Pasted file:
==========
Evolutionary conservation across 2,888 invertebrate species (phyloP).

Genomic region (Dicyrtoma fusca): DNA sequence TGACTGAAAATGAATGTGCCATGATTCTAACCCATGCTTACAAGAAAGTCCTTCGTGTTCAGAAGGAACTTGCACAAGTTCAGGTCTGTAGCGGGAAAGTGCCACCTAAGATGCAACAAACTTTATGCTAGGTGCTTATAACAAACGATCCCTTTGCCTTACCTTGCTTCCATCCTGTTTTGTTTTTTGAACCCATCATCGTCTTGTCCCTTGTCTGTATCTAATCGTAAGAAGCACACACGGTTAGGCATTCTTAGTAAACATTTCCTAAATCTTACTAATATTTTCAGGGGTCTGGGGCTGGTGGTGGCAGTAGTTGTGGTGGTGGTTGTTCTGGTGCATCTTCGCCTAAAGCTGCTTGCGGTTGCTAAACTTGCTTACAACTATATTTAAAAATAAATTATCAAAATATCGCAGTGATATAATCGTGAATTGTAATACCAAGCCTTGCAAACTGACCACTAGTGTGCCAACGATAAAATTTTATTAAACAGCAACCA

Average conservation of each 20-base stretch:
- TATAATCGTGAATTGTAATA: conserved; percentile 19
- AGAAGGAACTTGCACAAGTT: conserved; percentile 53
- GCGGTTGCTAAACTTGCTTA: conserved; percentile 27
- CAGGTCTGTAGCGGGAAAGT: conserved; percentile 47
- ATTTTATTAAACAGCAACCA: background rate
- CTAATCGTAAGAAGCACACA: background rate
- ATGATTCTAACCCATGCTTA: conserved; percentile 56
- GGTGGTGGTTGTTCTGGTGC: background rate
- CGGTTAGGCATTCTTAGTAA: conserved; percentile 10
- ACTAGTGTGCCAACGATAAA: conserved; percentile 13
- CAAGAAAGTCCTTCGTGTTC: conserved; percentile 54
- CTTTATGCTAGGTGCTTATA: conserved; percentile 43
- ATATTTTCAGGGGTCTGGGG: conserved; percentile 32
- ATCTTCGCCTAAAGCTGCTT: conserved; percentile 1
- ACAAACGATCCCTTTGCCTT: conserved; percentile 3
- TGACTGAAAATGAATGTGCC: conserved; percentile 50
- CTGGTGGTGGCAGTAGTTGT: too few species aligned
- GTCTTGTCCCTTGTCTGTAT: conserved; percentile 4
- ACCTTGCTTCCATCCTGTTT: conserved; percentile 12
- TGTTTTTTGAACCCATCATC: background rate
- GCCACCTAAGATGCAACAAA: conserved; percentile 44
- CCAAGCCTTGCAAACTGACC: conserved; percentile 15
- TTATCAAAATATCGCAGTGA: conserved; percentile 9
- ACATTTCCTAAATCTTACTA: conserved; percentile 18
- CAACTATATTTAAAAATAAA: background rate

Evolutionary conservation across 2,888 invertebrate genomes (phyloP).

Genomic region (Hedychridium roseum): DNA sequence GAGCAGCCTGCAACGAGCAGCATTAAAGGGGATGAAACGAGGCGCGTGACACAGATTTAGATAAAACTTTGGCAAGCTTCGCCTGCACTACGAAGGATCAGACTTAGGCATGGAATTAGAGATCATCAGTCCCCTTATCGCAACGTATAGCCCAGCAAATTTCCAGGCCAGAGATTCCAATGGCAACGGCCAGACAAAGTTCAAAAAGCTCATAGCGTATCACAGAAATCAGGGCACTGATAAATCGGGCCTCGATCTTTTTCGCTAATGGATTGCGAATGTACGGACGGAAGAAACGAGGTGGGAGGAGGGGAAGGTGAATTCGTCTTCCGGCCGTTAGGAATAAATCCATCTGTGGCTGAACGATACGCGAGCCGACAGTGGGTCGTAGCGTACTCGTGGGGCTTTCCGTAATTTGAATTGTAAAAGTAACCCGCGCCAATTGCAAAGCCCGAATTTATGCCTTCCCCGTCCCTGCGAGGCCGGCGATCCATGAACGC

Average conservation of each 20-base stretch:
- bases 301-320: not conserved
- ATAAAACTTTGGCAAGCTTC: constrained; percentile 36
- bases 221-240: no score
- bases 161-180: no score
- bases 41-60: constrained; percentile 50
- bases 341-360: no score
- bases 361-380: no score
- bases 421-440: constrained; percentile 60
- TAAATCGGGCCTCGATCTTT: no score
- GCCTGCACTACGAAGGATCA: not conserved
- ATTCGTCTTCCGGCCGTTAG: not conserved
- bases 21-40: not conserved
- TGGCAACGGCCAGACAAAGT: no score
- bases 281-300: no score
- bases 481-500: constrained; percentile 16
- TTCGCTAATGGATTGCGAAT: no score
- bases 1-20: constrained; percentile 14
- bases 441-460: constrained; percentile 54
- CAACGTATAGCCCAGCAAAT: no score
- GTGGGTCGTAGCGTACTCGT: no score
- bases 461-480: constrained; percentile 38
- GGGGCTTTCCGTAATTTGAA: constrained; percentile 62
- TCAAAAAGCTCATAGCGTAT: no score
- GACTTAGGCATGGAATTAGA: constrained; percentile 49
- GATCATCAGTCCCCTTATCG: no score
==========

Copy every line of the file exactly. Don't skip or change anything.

Evolutionary conservation across 2,888 invertebrate species (phyloP).

Genomic region (Dicyrtoma fusca): DNA sequence TGACTGAAAATGAATGTGCCATGATTCTAACCCATGCTTACAAGAAAGTCCTTCGTGTTCAGAAGGAACTTGCACAAGTTCAGGTCTGTAGCGGGAAAGTGCCACCTAAGATGCAACAAACTTTATGCTAGGTGCTTATAACAAACGATCCCTTTGCCTTACCTTGCTTCCATCCTGTTTTGTTTTTTGAACCCATCATCGTCTTGTCCCTTGTCTGTATCTAATCGTAAGAAGCACACACGGTTAGGCATTCTTAGTAAACATTTCCTAAATCTTACTAATATTTTCAGGGGTCTGGGGCTGGTGGTGGCAGTAGTTGTGGTGGTGGTTGTTCTGGTGCATCTTCGCCTAAAGCTGCTTGCGGTTGCTAAACTTGCTTACAACTATATTTAAAAATAAATTATCAAAATATCGCAGTGATATAATCGTGAATTGTAATACCAAGCCTTGCAAACTGACCACTAGTGTGCCAACGATAAAATTTTATTAAACAGCAACCA

Average conservation of each 20-base stretch:
- TATAATCGTGAATTGTAATA: conserved; percentile 19
- AGAAGGAACTTGCACAAGTT: conserved; percentile 53
- GCGGTTGCTAAACTTGCTTA: conserved; percentile 27
- CAGGTCTGTAGCGGGAAAGT: conserved; percentile 47
- ATTTTATTAAACAGCAACCA: background rate
- CTAATCGTAAGAAGCACACA: background rate
- ATGATTCTAACCCATGCTTA: conserved; percentile 56
- GGTGGTGGTTGTTCTGGTGC: background rate
- CGGTTAGGCATTCTTAGTAA: conserved; percentile 10
- ACTAGTGTGCCAACGATAAA: conserved; percentile 13
- CAAGAAAGTCCTTCGTGTTC: conserved; percentile 54
- CTTTATGCTAGGTGCTTATA: conserved; percentile 43
- ATATTTTCAGGGGTCTGGGG: conserved; percentile 32
- ATCTTCGCCTAAAGCTGCTT: conserved; percentile 1
- ACAAACGATCCCTTTGCCTT: conserved; percentile 3
- TGACTGAAAATGAATGTGCC: conserved; percentile 50
- CTGGTGGTGGCAGTAGTTGT: too few species aligned
- GTCTTGTCCCTTGTCTGTAT: conserved; percentile 4
- ACCTTGCTTCCATCCTGTTT: conserved; percentile 12
- TGTTTTTTGAACCCATCATC: background rate
- GCCACCTAAGATGCAACAAA: conserved; percentile 44
- CCAAGCCTTGCAAACTGACC: conserved; percentile 15
- TTATCAAAATATCGCAGTGA: conserved; percentile 9
- ACATTTCCTAAATCTTACTA: conserved; percentile 18
- CAACTATATTTAAAAATAAA: background rate

Evolutionary conservation across 2,888 invertebrate genomes (phyloP).

Genomic region (Hedychridium roseum): DNA sequence GAGCAGCCTGCAACGAGCAGCATTAAAGGGGATGAAACGAGGCGCGTGACACAGATTTAGATAAAACTTTGGCAAGCTTCGCCTGCACTACGAAGGATCAGACTTAGGCATGGAATTAGAGATCATCAGTCCCCTTATCGCAACGTATAGCCCAGCAAATTTCCAGGCCAGAGATTCCAATGGCAACGGCCAGACAAAGTTCAAAAAGCTCATAGCGTATCACAGAAATCAGGGCACTGATAAATCGGGCCTCGATCTTTTTCGCTAATGGATTGCGAATGTACGGACGGAAGAAACGAGGTGGGAGGAGGGGAAGGTGAATTCGTCTTCCGGCCGTTAGGAATAAATCCATCTGTGGCTGAACGATACGCGAGCCGACAGTGGGTCGTAGCGTACTCGTGGGGCTTTCCGTAATTTGAATTGTAAAAGTAACCCGCGCCAATTGCAAAGCCCGAATTTATGCCTTCCCCGTCCCTGCGAGGCCGGCGATCCATGAACGC

Average conservation of each 20-base stretch:
- bases 301-320: not conserved
- ATAAAACTTTGGCAAGCTTC: constrained; percentile 36
- bases 221-240: no score
- bases 161-180: no score
- bases 41-60: constrained; percentile 50
- bases 341-360: no score
- bases 361-380: no score
- bases 421-440: constrained; percentile 60
- TAAATCGGGCCTCGATCTTT: no score
- GCCTGCACTACGAAGGATCA: not conserved
- ATTCGTCTTCCGGCCGTTAG: not conserved
- bases 21-40: not conserved
- TGGCAACGGCCAGACAAAGT: no score
- bases 281-300: no score
- bases 481-500: constrained; percentile 16
- TTCGCTAATGGATTGCGAAT: no score
- bases 1-20: constrained; percentile 14
- bases 441-460: constrained; percentile 54
- CAACGTATAGCCCAGCAAAT: no score
- GTGGGTCGTAGCGTACTCGT: no score
- bases 461-480: constrained; percentile 38
- GGGGCTTTCCGTAATTTGAA: constrained; percentile 62
- TCAAAAAGCTCATAGCGTAT: no score
- GACTTAGGCATGGAATTAGA: constrained; percentile 49
- GATCATCAGTCCCCTTATCG: no score